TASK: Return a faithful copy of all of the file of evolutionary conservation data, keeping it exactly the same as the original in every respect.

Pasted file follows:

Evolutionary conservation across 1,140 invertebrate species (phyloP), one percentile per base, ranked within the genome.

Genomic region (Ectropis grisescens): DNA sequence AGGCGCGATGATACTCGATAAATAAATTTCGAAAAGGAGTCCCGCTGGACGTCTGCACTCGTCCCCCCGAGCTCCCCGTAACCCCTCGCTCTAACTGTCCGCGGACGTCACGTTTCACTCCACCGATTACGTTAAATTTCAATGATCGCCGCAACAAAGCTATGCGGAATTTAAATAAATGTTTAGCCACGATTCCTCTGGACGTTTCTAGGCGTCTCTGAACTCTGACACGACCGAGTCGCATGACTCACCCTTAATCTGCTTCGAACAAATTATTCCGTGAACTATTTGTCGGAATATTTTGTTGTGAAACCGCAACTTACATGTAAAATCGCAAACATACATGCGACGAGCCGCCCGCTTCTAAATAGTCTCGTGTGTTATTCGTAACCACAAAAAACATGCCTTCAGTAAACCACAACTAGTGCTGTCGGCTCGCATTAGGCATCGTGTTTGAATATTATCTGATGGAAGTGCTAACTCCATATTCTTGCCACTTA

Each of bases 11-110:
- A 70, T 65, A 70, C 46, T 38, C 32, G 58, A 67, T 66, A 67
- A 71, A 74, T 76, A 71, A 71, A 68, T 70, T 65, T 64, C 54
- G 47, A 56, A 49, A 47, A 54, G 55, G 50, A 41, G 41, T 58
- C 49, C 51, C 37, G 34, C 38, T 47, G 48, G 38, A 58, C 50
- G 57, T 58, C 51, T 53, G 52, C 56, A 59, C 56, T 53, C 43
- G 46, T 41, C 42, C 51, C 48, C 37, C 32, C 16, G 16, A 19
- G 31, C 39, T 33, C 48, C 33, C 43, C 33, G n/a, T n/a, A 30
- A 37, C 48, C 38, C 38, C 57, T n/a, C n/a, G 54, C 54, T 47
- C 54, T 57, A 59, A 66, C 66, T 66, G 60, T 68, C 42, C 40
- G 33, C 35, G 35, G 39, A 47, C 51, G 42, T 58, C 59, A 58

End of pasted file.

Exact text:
Evolutionary conservation across 1,140 invertebrate species (phyloP), one percentile per base, ranked within the genome.

Genomic region (Ectropis grisescens): DNA sequence AGGCGCGATGATACTCGATAAATAAATTTCGAAAAGGAGTCCCGCTGGACGTCTGCACTCGTCCCCCCGAGCTCCCCGTAACCCCTCGCTCTAACTGTCCGCGGACGTCACGTTTCACTCCACCGATTACGTTAAATTTCAATGATCGCCGCAACAAAGCTATGCGGAATTTAAATAAATGTTTAGCCACGATTCCTCTGGACGTTTCTAGGCGTCTCTGAACTCTGACACGACCGAGTCGCATGACTCACCCTTAATCTGCTTCGAACAAATTATTCCGTGAACTATTTGTCGGAATATTTTGTTGTGAAACCGCAACTTACATGTAAAATCGCAAACATACATGCGACGAGCCGCCCGCTTCTAAATAGTCTCGTGTGTTATTCGTAACCACAAAAAACATGCCTTCAGTAAACCACAACTAGTGCTGTCGGCTCGCATTAGGCATCGTGTTTGAATATTATCTGATGGAAGTGCTAACTCCATATTCTTGCCACTTA

Each of bases 11-110:
- A 70, T 65, A 70, C 46, T 38, C 32, G 58, A 67, T 66, A 67
- A 71, A 74, T 76, A 71, A 71, A 68, T 70, T 65, T 64, C 54
- G 47, A 56, A 49, A 47, A 54, G 55, G 50, A 41, G 41, T 58
- C 49, C 51, C 37, G 34, C 38, T 47, G 48, G 38, A 58, C 50
- G 57, T 58, C 51, T 53, G 52, C 56, A 59, C 56, T 53, C 43
- G 46, T 41, C 42, C 51, C 48, C 37, C 32, C 16, G 16, A 19
- G 31, C 39, T 33, C 48, C 33, C 43, C 33, G n/a, T n/a, A 30
- A 37, C 48, C 38, C 38, C 57, T n/a, C n/a, G 54, C 54, T 47
- C 54, T 57, A 59, A 66, C 66, T 66, G 60, T 68, C 42, C 40
- G 33, C 35, G 35, G 39, A 47, C 51, G 42, T 58, C 59, A 58